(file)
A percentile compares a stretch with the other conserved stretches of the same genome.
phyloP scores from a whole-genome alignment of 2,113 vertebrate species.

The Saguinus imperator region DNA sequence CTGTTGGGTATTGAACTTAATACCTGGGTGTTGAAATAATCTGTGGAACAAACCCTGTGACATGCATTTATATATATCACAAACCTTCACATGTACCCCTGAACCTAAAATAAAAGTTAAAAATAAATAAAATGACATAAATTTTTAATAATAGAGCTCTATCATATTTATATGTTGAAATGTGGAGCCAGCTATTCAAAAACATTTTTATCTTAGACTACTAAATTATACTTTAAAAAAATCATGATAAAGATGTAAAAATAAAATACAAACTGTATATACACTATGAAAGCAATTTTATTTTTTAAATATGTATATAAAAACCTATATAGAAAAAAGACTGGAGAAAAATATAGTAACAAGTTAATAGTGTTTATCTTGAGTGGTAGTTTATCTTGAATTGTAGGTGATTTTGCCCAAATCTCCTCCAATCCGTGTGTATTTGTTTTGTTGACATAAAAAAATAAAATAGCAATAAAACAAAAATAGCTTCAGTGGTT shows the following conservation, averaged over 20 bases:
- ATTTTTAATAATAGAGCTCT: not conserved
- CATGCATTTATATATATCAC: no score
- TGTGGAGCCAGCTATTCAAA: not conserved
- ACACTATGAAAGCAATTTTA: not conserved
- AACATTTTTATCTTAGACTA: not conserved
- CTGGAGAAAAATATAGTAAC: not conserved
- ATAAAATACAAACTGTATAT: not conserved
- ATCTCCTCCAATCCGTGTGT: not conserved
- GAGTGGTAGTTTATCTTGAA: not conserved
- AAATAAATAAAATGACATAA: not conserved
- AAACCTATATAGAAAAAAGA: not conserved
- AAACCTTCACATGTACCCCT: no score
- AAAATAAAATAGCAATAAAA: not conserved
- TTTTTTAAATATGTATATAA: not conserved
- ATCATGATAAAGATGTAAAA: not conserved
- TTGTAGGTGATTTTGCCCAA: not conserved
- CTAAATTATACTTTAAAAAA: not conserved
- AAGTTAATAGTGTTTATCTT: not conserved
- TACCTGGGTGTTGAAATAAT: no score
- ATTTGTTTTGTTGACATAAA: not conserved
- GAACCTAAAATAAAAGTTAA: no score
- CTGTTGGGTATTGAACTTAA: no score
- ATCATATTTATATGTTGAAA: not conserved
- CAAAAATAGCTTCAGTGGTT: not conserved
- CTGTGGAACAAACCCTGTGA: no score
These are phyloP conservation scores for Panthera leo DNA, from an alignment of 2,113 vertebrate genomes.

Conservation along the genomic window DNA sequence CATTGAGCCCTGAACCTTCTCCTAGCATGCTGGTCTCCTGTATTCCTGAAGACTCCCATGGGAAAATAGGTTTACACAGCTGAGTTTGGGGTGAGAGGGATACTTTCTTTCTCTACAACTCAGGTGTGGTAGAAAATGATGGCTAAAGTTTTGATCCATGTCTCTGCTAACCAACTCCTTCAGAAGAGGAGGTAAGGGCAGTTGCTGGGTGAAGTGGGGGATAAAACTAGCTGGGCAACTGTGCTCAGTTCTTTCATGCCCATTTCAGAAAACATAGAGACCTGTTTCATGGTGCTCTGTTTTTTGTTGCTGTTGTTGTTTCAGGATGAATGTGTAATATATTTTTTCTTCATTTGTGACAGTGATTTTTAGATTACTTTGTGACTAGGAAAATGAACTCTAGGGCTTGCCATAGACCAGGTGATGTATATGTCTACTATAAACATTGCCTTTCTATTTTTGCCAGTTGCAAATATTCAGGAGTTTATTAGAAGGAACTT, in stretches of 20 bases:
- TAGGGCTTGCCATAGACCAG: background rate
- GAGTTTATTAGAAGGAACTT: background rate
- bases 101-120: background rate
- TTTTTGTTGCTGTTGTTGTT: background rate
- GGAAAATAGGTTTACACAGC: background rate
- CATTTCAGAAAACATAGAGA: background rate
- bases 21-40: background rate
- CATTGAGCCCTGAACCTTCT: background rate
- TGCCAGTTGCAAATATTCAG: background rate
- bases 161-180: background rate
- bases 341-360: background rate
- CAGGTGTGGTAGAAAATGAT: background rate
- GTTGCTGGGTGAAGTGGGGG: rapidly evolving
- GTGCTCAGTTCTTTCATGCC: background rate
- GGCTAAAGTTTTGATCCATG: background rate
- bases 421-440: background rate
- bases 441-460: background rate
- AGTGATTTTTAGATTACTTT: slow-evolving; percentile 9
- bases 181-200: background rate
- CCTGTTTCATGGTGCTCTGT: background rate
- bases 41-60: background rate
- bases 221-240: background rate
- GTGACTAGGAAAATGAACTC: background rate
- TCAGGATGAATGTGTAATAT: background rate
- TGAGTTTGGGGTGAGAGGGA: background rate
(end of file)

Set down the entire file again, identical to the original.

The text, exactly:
A percentile compares a stretch with the other conserved stretches of the same genome.
phyloP scores from a whole-genome alignment of 2,113 vertebrate species.

The Saguinus imperator region DNA sequence CTGTTGGGTATTGAACTTAATACCTGGGTGTTGAAATAATCTGTGGAACAAACCCTGTGACATGCATTTATATATATCACAAACCTTCACATGTACCCCTGAACCTAAAATAAAAGTTAAAAATAAATAAAATGACATAAATTTTTAATAATAGAGCTCTATCATATTTATATGTTGAAATGTGGAGCCAGCTATTCAAAAACATTTTTATCTTAGACTACTAAATTATACTTTAAAAAAATCATGATAAAGATGTAAAAATAAAATACAAACTGTATATACACTATGAAAGCAATTTTATTTTTTAAATATGTATATAAAAACCTATATAGAAAAAAGACTGGAGAAAAATATAGTAACAAGTTAATAGTGTTTATCTTGAGTGGTAGTTTATCTTGAATTGTAGGTGATTTTGCCCAAATCTCCTCCAATCCGTGTGTATTTGTTTTGTTGACATAAAAAAATAAAATAGCAATAAAACAAAAATAGCTTCAGTGGTT shows the following conservation, averaged over 20 bases:
- ATTTTTAATAATAGAGCTCT: not conserved
- CATGCATTTATATATATCAC: no score
- TGTGGAGCCAGCTATTCAAA: not conserved
- ACACTATGAAAGCAATTTTA: not conserved
- AACATTTTTATCTTAGACTA: not conserved
- CTGGAGAAAAATATAGTAAC: not conserved
- ATAAAATACAAACTGTATAT: not conserved
- ATCTCCTCCAATCCGTGTGT: not conserved
- GAGTGGTAGTTTATCTTGAA: not conserved
- AAATAAATAAAATGACATAA: not conserved
- AAACCTATATAGAAAAAAGA: not conserved
- AAACCTTCACATGTACCCCT: no score
- AAAATAAAATAGCAATAAAA: not conserved
- TTTTTTAAATATGTATATAA: not conserved
- ATCATGATAAAGATGTAAAA: not conserved
- TTGTAGGTGATTTTGCCCAA: not conserved
- CTAAATTATACTTTAAAAAA: not conserved
- AAGTTAATAGTGTTTATCTT: not conserved
- TACCTGGGTGTTGAAATAAT: no score
- ATTTGTTTTGTTGACATAAA: not conserved
- GAACCTAAAATAAAAGTTAA: no score
- CTGTTGGGTATTGAACTTAA: no score
- ATCATATTTATATGTTGAAA: not conserved
- CAAAAATAGCTTCAGTGGTT: not conserved
- CTGTGGAACAAACCCTGTGA: no score
These are phyloP conservation scores for Panthera leo DNA, from an alignment of 2,113 vertebrate genomes.

Conservation along the genomic window DNA sequence CATTGAGCCCTGAACCTTCTCCTAGCATGCTGGTCTCCTGTATTCCTGAAGACTCCCATGGGAAAATAGGTTTACACAGCTGAGTTTGGGGTGAGAGGGATACTTTCTTTCTCTACAACTCAGGTGTGGTAGAAAATGATGGCTAAAGTTTTGATCCATGTCTCTGCTAACCAACTCCTTCAGAAGAGGAGGTAAGGGCAGTTGCTGGGTGAAGTGGGGGATAAAACTAGCTGGGCAACTGTGCTCAGTTCTTTCATGCCCATTTCAGAAAACATAGAGACCTGTTTCATGGTGCTCTGTTTTTTGTTGCTGTTGTTGTTTCAGGATGAATGTGTAATATATTTTTTCTTCATTTGTGACAGTGATTTTTAGATTACTTTGTGACTAGGAAAATGAACTCTAGGGCTTGCCATAGACCAGGTGATGTATATGTCTACTATAAACATTGCCTTTCTATTTTTGCCAGTTGCAAATATTCAGGAGTTTATTAGAAGGAACTT, in stretches of 20 bases:
- TAGGGCTTGCCATAGACCAG: background rate
- GAGTTTATTAGAAGGAACTT: background rate
- bases 101-120: background rate
- TTTTTGTTGCTGTTGTTGTT: background rate
- GGAAAATAGGTTTACACAGC: background rate
- CATTTCAGAAAACATAGAGA: background rate
- bases 21-40: background rate
- CATTGAGCCCTGAACCTTCT: background rate
- TGCCAGTTGCAAATATTCAG: background rate
- bases 161-180: background rate
- bases 341-360: background rate
- CAGGTGTGGTAGAAAATGAT: background rate
- GTTGCTGGGTGAAGTGGGGG: rapidly evolving
- GTGCTCAGTTCTTTCATGCC: background rate
- GGCTAAAGTTTTGATCCATG: background rate
- bases 421-440: background rate
- bases 441-460: background rate
- AGTGATTTTTAGATTACTTT: slow-evolving; percentile 9
- bases 181-200: background rate
- CCTGTTTCATGGTGCTCTGT: background rate
- bases 41-60: background rate
- bases 221-240: background rate
- GTGACTAGGAAAATGAACTC: background rate
- TCAGGATGAATGTGTAATAT: background rate
- TGAGTTTGGGGTGAGAGGGA: background rate